Peter van Walsum, then the personal envoy of the UN Secretary General for Western Sahara, could not remain silent. On April 22, 2008, he faxed lengthy comments faxed to UNSC members in which he injected pragmatism and realism into the process. Van Walsum stressed the need to introduce “political reality” into the ongoing UN-sponsored negotiations process. As it was then, he stressed, the Manhasset talks process was at an impasse. “For the Frente POLISARIO, a referendum with independence as an option is indispensable for the achievement of self-determination, whereas Morocco is unable to accept such a referendum, but believes self-determination can be achieved through other forms of popular consultation,” van Walsum wrote. No amount of international mediation was going to break this deadlock. Moreover, the international community had its own vested interests in the region and conflict.
Consequently, van Walsum wrote, he had “concluded that there was no pressure on Morocco to abandon its claim of sovereignty over the territory and, therefore, that an independent Western Sahara was not a realistic proposition”. For a viable agreement to be reached, he stressed, both sides should negotiate “on the assumption that there will not be a referendum with independence as an option and that, therefore, the outcome will necessarily fall short of independence”. Failing to adopt realistic solution, he warned, would only aggravate the crisis in MWS. “I felt the need to reiterate this conclusion that Western Sahara independence is not a goal that can be attained,” van Walsum concluded. Peter van Walsum was forced to resign soon afterwards specifically for speaking his mind and stating the obvious.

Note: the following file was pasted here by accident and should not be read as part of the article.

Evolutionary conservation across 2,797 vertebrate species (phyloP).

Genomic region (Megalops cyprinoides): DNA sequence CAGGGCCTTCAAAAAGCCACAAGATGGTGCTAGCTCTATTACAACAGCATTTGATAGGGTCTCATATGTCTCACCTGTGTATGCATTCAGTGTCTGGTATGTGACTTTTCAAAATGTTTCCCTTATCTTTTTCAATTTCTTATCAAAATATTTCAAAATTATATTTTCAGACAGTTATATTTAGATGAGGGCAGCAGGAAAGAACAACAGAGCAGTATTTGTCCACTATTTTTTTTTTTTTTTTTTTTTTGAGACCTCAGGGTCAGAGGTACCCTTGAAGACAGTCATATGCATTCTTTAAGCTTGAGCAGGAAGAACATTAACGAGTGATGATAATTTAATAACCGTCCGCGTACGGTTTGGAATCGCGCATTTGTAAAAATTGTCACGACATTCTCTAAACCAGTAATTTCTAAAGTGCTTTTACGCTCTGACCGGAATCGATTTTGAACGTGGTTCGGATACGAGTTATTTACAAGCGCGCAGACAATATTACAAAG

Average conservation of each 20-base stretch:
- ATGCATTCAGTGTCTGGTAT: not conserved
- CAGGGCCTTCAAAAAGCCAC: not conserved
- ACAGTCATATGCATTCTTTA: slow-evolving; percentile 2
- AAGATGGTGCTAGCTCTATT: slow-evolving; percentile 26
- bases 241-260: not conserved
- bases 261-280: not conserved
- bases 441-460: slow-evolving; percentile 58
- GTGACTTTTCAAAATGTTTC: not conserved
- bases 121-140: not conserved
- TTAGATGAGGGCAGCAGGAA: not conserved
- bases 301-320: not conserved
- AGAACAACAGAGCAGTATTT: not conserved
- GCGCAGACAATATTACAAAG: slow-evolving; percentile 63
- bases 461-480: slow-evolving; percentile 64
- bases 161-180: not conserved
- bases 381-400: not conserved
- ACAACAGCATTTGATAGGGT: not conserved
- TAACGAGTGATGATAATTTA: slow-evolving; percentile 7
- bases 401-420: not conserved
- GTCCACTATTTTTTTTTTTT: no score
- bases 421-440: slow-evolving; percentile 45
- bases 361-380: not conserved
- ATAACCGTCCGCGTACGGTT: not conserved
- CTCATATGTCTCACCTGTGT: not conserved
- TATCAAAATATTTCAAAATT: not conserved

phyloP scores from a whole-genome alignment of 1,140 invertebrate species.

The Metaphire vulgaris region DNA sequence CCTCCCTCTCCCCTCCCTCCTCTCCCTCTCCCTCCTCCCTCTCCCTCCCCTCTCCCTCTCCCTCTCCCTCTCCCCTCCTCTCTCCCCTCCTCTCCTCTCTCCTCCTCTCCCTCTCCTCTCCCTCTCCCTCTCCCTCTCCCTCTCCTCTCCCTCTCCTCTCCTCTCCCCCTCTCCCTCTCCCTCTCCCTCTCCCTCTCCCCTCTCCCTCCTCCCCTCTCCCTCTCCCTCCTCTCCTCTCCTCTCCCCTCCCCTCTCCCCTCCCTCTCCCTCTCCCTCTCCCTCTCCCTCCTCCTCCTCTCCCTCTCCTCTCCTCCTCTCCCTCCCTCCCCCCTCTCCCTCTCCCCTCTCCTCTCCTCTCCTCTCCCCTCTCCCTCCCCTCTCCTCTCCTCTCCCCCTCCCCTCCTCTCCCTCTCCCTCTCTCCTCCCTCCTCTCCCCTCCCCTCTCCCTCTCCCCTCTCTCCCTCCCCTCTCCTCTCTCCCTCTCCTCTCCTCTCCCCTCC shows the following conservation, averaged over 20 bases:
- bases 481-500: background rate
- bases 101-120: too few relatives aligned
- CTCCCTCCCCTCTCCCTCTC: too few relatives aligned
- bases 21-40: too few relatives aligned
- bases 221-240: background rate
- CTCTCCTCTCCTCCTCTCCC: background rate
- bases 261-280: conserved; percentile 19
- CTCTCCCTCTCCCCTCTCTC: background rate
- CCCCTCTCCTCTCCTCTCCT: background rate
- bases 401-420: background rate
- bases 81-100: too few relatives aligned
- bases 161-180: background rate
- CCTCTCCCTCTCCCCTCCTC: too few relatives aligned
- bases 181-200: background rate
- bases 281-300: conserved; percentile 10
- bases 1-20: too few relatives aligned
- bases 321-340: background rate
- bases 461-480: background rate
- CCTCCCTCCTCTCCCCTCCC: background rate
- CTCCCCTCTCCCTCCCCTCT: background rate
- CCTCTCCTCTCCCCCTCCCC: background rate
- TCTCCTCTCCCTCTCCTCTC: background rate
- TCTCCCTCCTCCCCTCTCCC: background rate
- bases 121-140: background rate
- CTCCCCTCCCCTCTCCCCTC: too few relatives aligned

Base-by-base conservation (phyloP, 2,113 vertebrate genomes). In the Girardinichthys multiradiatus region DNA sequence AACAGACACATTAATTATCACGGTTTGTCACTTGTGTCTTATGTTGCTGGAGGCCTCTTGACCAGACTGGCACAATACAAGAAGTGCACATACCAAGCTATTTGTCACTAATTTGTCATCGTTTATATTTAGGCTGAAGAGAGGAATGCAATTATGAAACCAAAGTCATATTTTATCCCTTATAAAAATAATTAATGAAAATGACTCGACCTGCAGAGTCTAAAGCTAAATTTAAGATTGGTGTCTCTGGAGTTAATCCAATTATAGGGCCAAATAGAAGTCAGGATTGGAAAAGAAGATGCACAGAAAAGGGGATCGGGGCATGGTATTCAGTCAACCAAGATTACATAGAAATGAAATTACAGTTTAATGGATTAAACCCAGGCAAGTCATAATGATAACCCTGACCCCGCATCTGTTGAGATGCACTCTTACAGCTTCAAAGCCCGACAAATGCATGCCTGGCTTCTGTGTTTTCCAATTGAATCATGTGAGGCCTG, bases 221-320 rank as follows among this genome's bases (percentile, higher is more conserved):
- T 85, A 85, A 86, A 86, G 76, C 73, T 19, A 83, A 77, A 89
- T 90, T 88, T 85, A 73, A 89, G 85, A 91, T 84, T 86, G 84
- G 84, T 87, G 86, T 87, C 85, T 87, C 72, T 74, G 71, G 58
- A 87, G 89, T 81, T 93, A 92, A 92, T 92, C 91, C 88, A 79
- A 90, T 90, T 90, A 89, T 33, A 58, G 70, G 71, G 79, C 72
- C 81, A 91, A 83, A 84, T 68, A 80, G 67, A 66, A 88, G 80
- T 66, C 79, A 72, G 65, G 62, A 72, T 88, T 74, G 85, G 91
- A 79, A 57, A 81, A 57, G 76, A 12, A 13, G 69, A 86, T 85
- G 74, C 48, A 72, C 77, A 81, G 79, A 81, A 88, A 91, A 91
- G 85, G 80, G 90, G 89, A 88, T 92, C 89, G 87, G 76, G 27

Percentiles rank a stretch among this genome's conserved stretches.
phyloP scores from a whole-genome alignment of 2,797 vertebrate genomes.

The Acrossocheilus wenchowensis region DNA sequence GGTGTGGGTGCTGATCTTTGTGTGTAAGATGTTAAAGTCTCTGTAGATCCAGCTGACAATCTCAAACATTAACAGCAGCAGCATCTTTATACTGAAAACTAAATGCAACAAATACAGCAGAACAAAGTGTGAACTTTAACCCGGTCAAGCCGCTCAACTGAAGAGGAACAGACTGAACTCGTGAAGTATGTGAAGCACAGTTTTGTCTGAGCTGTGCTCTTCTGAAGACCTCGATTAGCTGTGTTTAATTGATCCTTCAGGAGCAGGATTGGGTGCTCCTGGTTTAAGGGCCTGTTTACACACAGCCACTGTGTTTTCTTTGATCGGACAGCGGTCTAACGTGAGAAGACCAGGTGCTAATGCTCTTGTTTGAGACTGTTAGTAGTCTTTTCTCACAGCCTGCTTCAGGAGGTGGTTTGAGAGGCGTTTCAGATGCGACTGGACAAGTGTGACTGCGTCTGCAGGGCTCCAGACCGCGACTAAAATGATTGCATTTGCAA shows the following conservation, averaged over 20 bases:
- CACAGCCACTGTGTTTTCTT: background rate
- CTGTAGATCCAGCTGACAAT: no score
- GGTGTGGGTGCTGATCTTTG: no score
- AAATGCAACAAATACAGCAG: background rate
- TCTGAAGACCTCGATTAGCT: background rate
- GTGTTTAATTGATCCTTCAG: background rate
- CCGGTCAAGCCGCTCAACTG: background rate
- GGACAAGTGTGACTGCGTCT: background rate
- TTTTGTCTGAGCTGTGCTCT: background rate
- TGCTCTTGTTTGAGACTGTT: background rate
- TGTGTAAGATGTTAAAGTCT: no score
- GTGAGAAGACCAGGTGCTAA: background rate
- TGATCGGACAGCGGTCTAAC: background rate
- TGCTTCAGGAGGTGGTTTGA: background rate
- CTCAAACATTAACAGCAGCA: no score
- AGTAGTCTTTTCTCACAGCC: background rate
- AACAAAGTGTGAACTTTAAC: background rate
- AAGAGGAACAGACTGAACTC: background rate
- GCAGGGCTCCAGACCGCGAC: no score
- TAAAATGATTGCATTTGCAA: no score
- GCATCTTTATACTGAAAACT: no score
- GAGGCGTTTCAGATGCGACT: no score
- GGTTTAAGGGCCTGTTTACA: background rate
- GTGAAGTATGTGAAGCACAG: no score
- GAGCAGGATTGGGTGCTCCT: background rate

Since then, the Manhasset Talks process became moribund.
Meanwhile, Morocco was making strides in the international arena. Most important was the EU’s decision, on October 13, 2008, to grant Morocco “advanced status” with the EU, comparable to that of Iceland, Liechtenstein, Norway, and Switzerland. Morocco’s “advanced status” includes the setting up of a “common economic space” based on the rules of the European Economic Area, comprising the EU nations plus Iceland, Liechtenstein, Norway and Switzerland. Foreign Affairs Minister Taib Fassi-Fihri noted that Brussels and Rabat would draw up an “ambitious roadmap which will significantly boost the bilateral relations at all levels and lay the foundations of a new statutory step, in line with the assets, progress and ambitions of Morocco and the EU”.
Morocco’s new partnership with the EU “extends the scope of relations in their strategic, political, economic, and human dimensions.” Under the agreement, Morocco will also participate in a number of European agencies, such as Europol, the European Air Security Agency and the European Monitoring Center for Drugs and Drug Addiction. Significantly, Fassi Fihri explained, the new “advanced status” agreement with the EU could form a road map towards a new formal bilateral agreement after 2013.
Such circumstances made it imperative for Morocco to complete implementing the King’s extensive domestic reform process so that a unified Morocco could begin de facto inclusion in the EU. The November 6, 2008, speech by King Mohammed VI was critical, then, in outlining what Morocco would do in the near future.